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. Last Updated: 07/27/2016

Transneft Plays the Power Game

Pipeline monopoly Transneft has begun to exercise its power, although it faces a rival in the Caspian, analysts say.

Its importance was shown again last week when it followed a court order and stopped top oil company LUKoil from exporting for two days.

Analysts said the incident was another demonstration of how Transneft has switched from an obedient arm of private oil business and become a power in its own right, deciding on export strategy and with its own oil production plans.

"Transneft is constantly flexing its muscles to demonstrate its increased role," said one oil analyst.

Steven Dashevsky, an analyst at Aton brokerage, said that Transneft has taken over all independent pipeline projects over the last two years, managing at the same time to force private oil firms to pay the construction costs by persuading the government to introduce a special investment tariff.

Transneft has also taken over a Russian-Chinese oil pipe project as well as the Baltic pipeline plan from western Siberia to the terminal in Primorsk on the Gulf of Finland, which had been initially started by private companies.

Valery Nesterov, an oil analyst for Troika Dialog brokerage, said Transneft would also soon produce its first oil in the Timan-Pechora province in the north, long dominated by LUKoil.

"The importance of Transneft has risen considerably as the state wants it to increase export capacities to bring down the possible negative impact of an oil prices decline," he said.

Most of Russia's oil exports still flow through Transneft's network of pipes, much of which dates from the Soviet era.

Russia in 2000 exported 2.9 million barrels per day (21.2 million tons) of crude in 2000 and plans to increase oil exports to 4.0 million barrels per day within the next five years.

The country is currently benefiting from high world prices for crude, a key part of its exports and currency earner.

Transneft's position also seems likely to be helped by the fact that President Vladimir Putin is keen to exercise strong state control over key industries like oil export and take a stronger hand with the oil companies.

Last week's LUKoil incident was surrounded by mystery as the order to stop its exports was made by a court in the town of Ryazan on a case brought by a small shareholder. Some Russian media said Transneft itself or rival oil firms were behind the move, although LUKoil seemed not to agree.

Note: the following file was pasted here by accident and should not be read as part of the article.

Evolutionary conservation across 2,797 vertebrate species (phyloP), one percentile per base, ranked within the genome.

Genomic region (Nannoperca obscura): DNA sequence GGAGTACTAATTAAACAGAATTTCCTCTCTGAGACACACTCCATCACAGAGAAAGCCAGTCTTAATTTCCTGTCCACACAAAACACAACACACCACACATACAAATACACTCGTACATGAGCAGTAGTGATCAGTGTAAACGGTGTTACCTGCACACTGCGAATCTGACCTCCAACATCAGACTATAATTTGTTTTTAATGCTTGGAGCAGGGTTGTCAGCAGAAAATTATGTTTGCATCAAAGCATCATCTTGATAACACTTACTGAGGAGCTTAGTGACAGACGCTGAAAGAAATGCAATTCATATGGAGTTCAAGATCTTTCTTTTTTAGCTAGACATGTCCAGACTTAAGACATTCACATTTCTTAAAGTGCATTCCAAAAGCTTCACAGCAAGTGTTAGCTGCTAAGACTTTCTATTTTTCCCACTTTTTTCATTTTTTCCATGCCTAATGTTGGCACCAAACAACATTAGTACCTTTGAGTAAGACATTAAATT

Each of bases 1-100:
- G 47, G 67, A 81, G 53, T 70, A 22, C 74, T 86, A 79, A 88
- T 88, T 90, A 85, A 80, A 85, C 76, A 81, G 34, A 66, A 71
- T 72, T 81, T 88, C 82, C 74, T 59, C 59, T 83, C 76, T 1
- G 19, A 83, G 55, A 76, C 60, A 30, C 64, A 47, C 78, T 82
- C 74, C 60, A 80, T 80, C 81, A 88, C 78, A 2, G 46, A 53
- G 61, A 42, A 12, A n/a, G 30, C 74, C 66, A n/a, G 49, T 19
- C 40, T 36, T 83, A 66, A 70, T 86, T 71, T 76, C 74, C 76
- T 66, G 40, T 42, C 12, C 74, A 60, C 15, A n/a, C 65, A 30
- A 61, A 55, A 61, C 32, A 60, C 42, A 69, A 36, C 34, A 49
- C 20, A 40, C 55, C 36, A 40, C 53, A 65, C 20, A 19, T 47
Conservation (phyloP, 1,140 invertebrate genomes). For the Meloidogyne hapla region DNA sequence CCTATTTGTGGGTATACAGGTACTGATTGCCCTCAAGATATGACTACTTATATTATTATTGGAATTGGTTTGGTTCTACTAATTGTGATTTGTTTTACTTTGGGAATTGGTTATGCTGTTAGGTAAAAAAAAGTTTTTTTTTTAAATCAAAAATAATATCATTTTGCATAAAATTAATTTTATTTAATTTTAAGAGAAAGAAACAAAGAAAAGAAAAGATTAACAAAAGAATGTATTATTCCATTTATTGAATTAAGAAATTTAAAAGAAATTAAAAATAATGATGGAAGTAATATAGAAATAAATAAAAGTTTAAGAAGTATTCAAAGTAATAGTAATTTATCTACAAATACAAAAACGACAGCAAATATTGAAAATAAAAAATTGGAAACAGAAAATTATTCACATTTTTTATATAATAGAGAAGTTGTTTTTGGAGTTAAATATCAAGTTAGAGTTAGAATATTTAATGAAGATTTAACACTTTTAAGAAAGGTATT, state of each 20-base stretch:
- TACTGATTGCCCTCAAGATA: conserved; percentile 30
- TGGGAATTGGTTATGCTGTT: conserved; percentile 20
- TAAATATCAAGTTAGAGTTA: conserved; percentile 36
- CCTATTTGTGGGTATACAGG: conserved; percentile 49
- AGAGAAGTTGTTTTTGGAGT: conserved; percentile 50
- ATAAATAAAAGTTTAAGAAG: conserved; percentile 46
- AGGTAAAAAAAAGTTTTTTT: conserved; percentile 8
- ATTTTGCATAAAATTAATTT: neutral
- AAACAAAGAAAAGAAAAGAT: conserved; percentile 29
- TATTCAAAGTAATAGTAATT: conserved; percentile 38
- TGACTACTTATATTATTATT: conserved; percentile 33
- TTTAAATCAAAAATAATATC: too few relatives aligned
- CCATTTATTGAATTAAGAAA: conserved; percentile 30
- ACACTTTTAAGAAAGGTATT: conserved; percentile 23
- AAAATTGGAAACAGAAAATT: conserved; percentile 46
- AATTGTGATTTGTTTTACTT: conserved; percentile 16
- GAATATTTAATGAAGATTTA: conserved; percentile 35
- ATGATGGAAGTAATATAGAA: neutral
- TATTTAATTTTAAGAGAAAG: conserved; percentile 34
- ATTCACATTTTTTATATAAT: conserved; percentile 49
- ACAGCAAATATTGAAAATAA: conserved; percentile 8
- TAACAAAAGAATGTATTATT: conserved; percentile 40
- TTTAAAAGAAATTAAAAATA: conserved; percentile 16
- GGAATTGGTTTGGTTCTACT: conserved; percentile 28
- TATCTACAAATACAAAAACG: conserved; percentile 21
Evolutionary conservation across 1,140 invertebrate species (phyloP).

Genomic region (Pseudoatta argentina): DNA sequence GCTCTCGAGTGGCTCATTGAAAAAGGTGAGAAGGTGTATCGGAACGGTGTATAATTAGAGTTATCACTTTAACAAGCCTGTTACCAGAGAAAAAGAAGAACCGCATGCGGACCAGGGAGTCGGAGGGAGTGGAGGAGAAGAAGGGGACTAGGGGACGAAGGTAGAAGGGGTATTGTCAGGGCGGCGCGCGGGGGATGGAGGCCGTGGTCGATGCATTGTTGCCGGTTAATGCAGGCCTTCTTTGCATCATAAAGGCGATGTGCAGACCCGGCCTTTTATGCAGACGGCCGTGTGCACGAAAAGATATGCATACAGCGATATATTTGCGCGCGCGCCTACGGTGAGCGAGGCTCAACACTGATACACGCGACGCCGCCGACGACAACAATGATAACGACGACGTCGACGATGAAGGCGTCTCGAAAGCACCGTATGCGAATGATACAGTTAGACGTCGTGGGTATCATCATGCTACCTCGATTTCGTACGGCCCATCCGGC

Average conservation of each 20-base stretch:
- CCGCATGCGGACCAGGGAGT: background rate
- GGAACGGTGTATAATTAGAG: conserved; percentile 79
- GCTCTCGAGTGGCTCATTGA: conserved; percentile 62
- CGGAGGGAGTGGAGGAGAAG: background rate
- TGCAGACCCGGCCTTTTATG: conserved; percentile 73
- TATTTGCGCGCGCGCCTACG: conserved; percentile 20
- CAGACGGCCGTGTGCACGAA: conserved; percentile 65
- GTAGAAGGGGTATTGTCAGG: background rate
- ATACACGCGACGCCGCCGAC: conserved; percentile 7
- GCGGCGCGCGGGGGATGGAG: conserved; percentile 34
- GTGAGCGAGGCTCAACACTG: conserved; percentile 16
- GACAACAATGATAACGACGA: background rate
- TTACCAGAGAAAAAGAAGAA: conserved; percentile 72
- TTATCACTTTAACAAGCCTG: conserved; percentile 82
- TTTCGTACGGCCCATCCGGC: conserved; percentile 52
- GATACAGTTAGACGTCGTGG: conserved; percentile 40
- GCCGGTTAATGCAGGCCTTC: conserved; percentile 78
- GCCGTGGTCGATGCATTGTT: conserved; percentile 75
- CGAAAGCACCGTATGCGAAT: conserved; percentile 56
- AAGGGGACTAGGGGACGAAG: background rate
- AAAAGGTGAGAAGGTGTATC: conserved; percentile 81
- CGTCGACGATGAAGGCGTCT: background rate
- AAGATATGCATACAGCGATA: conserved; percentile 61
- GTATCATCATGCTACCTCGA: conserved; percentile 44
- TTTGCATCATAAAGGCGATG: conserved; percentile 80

At a news conference after a court in another city ended the stoppage, LUKoil vice president Leonid Fedun said he had been surprised that Transneft had not checked the details of the court order. He declined to comment on whether Transneft had arranged the whole stoppage itself.

Although Transneft still casts a long shadow over the industry, its export dominance is to be lessened as the Caspian Pipeline Consortium's pipe prepares to come on line.

The 1,510-kilometer pipeline, with an initial capacity of 560,000 bpd to ship oil from the Tengiz oilfield in Kazakhstan to the Russian port of Novorossiisk on the Black Sea, is expected to come on stream over the next few months. But the field is not yet fully operational and Russian oil companies LUKoil and Rosneft can ship their crude through CPC instead of using Transneft's pipelines.

"Transneft is nervous because it is also aware that it will lose up to 5 million tons [684,000 bpd] of Kazakh light crude, which is important for the quality of the Russian Urals blend," said Nesterov.

CPC unites the governments of Russia, Kazakhstan and Oman, LukArco, Rosneft-Shell Caspian Ventures, Kazakhstan Pipeline Ventures, Chevron, Mobil Caspian Pipeline Company, Agip International, BG Overseas Holdings and Oryx Caspian Pipeline.

Gennady Krassovsky, analyst at NIKoil investment bank, said CPC would not really undercut Transneft financially, but play its role in highlighting the chances of further competition.

"When CPC is built, it will mean the first pipeline project in Russia which is not controlled by Transneft," he said.

"However the financial problem is not very big for Transneft, it will not lose much money. The problem is only psychological."